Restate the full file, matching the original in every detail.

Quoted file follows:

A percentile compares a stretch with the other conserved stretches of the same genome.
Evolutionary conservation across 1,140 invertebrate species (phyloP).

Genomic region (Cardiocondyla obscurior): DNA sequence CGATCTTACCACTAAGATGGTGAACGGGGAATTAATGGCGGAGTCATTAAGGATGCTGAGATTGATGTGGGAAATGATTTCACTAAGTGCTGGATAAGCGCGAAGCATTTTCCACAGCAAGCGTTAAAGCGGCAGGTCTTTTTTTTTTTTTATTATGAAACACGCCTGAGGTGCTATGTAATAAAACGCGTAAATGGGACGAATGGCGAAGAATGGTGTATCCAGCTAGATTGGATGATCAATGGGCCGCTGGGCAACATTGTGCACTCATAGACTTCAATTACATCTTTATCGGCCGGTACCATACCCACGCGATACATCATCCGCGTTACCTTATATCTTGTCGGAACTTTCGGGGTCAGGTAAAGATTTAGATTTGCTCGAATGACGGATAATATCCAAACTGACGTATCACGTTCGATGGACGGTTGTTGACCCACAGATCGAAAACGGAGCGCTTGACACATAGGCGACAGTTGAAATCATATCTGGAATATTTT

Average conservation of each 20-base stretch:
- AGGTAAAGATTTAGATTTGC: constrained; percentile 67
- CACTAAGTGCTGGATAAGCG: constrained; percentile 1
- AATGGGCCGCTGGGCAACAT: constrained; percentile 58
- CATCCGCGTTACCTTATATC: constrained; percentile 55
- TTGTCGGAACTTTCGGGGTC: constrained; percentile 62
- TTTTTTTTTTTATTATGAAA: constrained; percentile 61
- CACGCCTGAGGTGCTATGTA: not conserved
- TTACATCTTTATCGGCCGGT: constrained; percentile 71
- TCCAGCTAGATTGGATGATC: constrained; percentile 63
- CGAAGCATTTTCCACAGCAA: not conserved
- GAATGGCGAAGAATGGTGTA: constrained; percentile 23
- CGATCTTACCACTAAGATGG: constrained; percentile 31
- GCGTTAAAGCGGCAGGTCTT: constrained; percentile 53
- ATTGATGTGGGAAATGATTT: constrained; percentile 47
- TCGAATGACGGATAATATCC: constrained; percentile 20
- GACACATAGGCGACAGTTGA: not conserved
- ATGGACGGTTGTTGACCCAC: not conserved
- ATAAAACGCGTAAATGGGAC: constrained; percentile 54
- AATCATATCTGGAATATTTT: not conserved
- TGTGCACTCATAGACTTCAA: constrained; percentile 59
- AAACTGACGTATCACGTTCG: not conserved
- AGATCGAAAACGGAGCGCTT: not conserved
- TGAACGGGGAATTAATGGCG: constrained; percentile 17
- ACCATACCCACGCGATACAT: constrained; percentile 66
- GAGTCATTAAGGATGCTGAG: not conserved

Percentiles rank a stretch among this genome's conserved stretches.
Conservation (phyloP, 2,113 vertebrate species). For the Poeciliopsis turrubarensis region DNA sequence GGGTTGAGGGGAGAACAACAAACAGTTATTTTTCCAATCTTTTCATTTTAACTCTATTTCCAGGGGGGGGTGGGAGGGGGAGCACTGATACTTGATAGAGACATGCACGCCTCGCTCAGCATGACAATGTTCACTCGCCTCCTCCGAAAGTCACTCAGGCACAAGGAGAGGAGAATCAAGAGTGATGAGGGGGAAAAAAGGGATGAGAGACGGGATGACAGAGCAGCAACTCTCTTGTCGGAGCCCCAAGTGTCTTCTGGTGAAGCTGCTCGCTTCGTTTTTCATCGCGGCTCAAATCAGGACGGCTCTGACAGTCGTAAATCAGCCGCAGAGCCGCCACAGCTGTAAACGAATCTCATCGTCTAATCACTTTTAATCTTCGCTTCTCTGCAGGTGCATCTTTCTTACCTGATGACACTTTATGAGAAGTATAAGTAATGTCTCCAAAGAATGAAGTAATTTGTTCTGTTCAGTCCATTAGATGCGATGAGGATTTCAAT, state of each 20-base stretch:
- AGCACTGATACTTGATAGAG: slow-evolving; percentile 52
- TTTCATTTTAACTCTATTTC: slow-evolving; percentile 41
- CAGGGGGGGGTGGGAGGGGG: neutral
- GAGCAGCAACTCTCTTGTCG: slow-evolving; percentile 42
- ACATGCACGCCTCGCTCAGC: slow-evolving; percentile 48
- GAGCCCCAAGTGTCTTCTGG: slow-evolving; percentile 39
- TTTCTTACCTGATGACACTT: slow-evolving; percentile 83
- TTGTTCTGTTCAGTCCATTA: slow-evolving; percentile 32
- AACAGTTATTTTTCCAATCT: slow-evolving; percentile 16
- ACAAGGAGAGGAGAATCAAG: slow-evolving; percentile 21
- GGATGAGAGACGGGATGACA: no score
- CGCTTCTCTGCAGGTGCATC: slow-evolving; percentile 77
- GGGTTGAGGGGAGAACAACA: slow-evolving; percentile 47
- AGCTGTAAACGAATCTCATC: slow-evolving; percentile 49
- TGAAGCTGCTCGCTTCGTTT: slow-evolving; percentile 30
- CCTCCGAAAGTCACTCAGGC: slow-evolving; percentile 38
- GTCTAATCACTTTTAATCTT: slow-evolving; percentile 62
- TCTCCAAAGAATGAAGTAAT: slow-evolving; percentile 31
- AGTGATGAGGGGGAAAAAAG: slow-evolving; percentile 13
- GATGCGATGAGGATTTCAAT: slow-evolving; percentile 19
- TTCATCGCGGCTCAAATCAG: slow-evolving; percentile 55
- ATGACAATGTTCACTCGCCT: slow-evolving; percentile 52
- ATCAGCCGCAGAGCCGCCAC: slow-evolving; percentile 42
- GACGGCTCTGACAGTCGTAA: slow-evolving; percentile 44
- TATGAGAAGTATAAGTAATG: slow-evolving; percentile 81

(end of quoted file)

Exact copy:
A percentile compares a stretch with the other conserved stretches of the same genome.
Evolutionary conservation across 1,140 invertebrate species (phyloP).

Genomic region (Cardiocondyla obscurior): DNA sequence CGATCTTACCACTAAGATGGTGAACGGGGAATTAATGGCGGAGTCATTAAGGATGCTGAGATTGATGTGGGAAATGATTTCACTAAGTGCTGGATAAGCGCGAAGCATTTTCCACAGCAAGCGTTAAAGCGGCAGGTCTTTTTTTTTTTTTATTATGAAACACGCCTGAGGTGCTATGTAATAAAACGCGTAAATGGGACGAATGGCGAAGAATGGTGTATCCAGCTAGATTGGATGATCAATGGGCCGCTGGGCAACATTGTGCACTCATAGACTTCAATTACATCTTTATCGGCCGGTACCATACCCACGCGATACATCATCCGCGTTACCTTATATCTTGTCGGAACTTTCGGGGTCAGGTAAAGATTTAGATTTGCTCGAATGACGGATAATATCCAAACTGACGTATCACGTTCGATGGACGGTTGTTGACCCACAGATCGAAAACGGAGCGCTTGACACATAGGCGACAGTTGAAATCATATCTGGAATATTTT

Average conservation of each 20-base stretch:
- AGGTAAAGATTTAGATTTGC: constrained; percentile 67
- CACTAAGTGCTGGATAAGCG: constrained; percentile 1
- AATGGGCCGCTGGGCAACAT: constrained; percentile 58
- CATCCGCGTTACCTTATATC: constrained; percentile 55
- TTGTCGGAACTTTCGGGGTC: constrained; percentile 62
- TTTTTTTTTTTATTATGAAA: constrained; percentile 61
- CACGCCTGAGGTGCTATGTA: not conserved
- TTACATCTTTATCGGCCGGT: constrained; percentile 71
- TCCAGCTAGATTGGATGATC: constrained; percentile 63
- CGAAGCATTTTCCACAGCAA: not conserved
- GAATGGCGAAGAATGGTGTA: constrained; percentile 23
- CGATCTTACCACTAAGATGG: constrained; percentile 31
- GCGTTAAAGCGGCAGGTCTT: constrained; percentile 53
- ATTGATGTGGGAAATGATTT: constrained; percentile 47
- TCGAATGACGGATAATATCC: constrained; percentile 20
- GACACATAGGCGACAGTTGA: not conserved
- ATGGACGGTTGTTGACCCAC: not conserved
- ATAAAACGCGTAAATGGGAC: constrained; percentile 54
- AATCATATCTGGAATATTTT: not conserved
- TGTGCACTCATAGACTTCAA: constrained; percentile 59
- AAACTGACGTATCACGTTCG: not conserved
- AGATCGAAAACGGAGCGCTT: not conserved
- TGAACGGGGAATTAATGGCG: constrained; percentile 17
- ACCATACCCACGCGATACAT: constrained; percentile 66
- GAGTCATTAAGGATGCTGAG: not conserved

Percentiles rank a stretch among this genome's conserved stretches.
Conservation (phyloP, 2,113 vertebrate species). For the Poeciliopsis turrubarensis region DNA sequence GGGTTGAGGGGAGAACAACAAACAGTTATTTTTCCAATCTTTTCATTTTAACTCTATTTCCAGGGGGGGGTGGGAGGGGGAGCACTGATACTTGATAGAGACATGCACGCCTCGCTCAGCATGACAATGTTCACTCGCCTCCTCCGAAAGTCACTCAGGCACAAGGAGAGGAGAATCAAGAGTGATGAGGGGGAAAAAAGGGATGAGAGACGGGATGACAGAGCAGCAACTCTCTTGTCGGAGCCCCAAGTGTCTTCTGGTGAAGCTGCTCGCTTCGTTTTTCATCGCGGCTCAAATCAGGACGGCTCTGACAGTCGTAAATCAGCCGCAGAGCCGCCACAGCTGTAAACGAATCTCATCGTCTAATCACTTTTAATCTTCGCTTCTCTGCAGGTGCATCTTTCTTACCTGATGACACTTTATGAGAAGTATAAGTAATGTCTCCAAAGAATGAAGTAATTTGTTCTGTTCAGTCCATTAGATGCGATGAGGATTTCAAT, state of each 20-base stretch:
- AGCACTGATACTTGATAGAG: slow-evolving; percentile 52
- TTTCATTTTAACTCTATTTC: slow-evolving; percentile 41
- CAGGGGGGGGTGGGAGGGGG: neutral
- GAGCAGCAACTCTCTTGTCG: slow-evolving; percentile 42
- ACATGCACGCCTCGCTCAGC: slow-evolving; percentile 48
- GAGCCCCAAGTGTCTTCTGG: slow-evolving; percentile 39
- TTTCTTACCTGATGACACTT: slow-evolving; percentile 83
- TTGTTCTGTTCAGTCCATTA: slow-evolving; percentile 32
- AACAGTTATTTTTCCAATCT: slow-evolving; percentile 16
- ACAAGGAGAGGAGAATCAAG: slow-evolving; percentile 21
- GGATGAGAGACGGGATGACA: no score
- CGCTTCTCTGCAGGTGCATC: slow-evolving; percentile 77
- GGGTTGAGGGGAGAACAACA: slow-evolving; percentile 47
- AGCTGTAAACGAATCTCATC: slow-evolving; percentile 49
- TGAAGCTGCTCGCTTCGTTT: slow-evolving; percentile 30
- CCTCCGAAAGTCACTCAGGC: slow-evolving; percentile 38
- GTCTAATCACTTTTAATCTT: slow-evolving; percentile 62
- TCTCCAAAGAATGAAGTAAT: slow-evolving; percentile 31
- AGTGATGAGGGGGAAAAAAG: slow-evolving; percentile 13
- GATGCGATGAGGATTTCAAT: slow-evolving; percentile 19
- TTCATCGCGGCTCAAATCAG: slow-evolving; percentile 55
- ATGACAATGTTCACTCGCCT: slow-evolving; percentile 52
- ATCAGCCGCAGAGCCGCCAC: slow-evolving; percentile 42
- GACGGCTCTGACAGTCGTAA: slow-evolving; percentile 44
- TATGAGAAGTATAAGTAATG: slow-evolving; percentile 81